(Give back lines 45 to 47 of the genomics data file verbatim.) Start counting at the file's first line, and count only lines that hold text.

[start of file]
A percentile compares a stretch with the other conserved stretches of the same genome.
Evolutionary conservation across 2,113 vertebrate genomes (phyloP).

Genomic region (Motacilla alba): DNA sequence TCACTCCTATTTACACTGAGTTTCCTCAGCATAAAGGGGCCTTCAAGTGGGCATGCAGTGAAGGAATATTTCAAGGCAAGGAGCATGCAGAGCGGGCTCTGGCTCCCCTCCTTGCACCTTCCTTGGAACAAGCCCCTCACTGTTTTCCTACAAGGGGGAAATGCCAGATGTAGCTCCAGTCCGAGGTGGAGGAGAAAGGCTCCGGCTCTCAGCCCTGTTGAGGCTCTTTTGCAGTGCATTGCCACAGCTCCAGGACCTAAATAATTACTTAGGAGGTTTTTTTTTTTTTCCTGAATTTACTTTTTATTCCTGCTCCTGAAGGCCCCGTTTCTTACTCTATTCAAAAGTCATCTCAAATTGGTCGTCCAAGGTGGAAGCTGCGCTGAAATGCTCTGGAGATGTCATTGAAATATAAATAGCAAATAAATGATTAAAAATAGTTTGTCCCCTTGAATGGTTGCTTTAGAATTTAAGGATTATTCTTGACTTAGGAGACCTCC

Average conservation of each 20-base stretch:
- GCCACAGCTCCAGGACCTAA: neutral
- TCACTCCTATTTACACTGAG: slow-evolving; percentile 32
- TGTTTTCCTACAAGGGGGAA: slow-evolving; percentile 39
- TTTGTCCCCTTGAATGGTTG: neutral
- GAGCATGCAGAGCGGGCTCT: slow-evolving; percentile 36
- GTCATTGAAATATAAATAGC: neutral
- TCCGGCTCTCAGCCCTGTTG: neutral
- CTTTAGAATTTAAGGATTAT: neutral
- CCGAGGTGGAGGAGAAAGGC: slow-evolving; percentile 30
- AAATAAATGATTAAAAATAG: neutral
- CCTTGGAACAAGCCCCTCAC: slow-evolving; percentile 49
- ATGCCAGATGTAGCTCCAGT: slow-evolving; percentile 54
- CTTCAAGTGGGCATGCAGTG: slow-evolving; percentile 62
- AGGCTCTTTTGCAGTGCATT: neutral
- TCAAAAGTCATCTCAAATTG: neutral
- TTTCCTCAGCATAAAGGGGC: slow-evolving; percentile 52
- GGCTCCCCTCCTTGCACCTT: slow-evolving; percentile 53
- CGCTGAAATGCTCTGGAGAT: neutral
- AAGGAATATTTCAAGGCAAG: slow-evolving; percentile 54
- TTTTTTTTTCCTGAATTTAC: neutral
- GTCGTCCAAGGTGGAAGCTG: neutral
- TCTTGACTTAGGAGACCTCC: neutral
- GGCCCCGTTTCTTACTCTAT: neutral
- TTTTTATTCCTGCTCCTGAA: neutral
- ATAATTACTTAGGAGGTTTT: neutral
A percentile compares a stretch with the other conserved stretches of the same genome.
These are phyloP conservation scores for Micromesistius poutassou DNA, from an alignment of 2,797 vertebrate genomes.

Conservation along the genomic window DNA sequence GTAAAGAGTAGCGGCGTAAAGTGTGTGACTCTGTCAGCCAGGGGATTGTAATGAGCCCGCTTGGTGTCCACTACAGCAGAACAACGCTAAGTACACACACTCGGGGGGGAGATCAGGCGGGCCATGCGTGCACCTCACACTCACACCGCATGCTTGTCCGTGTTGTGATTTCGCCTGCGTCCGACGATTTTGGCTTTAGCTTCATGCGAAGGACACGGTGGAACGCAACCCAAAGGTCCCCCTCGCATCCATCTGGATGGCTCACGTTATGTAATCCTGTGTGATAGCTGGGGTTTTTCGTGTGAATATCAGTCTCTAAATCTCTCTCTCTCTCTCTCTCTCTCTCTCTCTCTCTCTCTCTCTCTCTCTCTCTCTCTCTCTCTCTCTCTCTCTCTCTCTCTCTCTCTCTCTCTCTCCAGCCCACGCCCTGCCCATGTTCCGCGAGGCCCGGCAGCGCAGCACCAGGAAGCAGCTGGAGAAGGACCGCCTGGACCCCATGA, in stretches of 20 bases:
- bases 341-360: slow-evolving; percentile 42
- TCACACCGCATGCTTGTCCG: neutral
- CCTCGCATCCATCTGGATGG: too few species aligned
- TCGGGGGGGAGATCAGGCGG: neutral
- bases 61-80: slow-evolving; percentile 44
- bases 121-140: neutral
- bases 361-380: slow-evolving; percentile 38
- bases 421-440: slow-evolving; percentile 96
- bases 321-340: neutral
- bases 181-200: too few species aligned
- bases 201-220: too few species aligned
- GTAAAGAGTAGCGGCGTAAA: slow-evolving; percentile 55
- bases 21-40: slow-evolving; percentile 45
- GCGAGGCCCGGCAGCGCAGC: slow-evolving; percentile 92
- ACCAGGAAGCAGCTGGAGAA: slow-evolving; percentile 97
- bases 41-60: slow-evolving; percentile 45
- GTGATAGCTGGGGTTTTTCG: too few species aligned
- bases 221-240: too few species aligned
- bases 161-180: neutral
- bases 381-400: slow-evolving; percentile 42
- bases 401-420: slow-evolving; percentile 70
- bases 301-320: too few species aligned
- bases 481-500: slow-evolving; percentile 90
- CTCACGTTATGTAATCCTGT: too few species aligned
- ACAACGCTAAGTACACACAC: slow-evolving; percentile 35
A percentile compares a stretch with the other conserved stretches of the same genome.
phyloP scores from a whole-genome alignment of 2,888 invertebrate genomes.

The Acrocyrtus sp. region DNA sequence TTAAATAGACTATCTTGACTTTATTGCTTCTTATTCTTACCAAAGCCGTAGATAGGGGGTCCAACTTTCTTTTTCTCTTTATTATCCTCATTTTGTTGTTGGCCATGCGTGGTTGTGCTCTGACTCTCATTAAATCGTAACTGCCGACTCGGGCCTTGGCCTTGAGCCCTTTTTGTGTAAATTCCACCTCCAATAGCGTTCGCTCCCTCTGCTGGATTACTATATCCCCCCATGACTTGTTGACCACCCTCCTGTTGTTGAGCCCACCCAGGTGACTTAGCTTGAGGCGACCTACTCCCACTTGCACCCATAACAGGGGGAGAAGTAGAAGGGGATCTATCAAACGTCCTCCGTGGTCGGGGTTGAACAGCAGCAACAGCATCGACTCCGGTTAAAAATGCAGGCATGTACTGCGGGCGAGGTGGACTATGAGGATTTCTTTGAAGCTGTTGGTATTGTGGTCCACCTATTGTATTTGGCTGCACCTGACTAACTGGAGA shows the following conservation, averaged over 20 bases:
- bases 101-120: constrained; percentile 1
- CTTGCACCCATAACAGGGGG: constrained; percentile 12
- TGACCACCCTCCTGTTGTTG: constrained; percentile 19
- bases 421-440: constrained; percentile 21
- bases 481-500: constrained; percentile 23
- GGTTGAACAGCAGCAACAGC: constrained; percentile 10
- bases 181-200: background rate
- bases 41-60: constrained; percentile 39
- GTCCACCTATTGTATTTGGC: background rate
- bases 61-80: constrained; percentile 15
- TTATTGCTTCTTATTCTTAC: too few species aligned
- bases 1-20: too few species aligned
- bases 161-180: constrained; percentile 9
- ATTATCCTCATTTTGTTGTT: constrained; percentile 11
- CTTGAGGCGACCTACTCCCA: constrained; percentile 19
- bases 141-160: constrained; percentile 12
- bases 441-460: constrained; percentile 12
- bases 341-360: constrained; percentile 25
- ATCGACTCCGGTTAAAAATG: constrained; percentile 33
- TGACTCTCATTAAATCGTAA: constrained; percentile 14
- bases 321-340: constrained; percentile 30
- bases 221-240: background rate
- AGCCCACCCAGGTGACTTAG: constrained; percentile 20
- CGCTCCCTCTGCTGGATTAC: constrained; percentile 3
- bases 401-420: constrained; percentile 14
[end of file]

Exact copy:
- bases 21-40: slow-evolving; percentile 45
- GCGAGGCCCGGCAGCGCAGC: slow-evolving; percentile 92
- ACCAGGAAGCAGCTGGAGAA: slow-evolving; percentile 97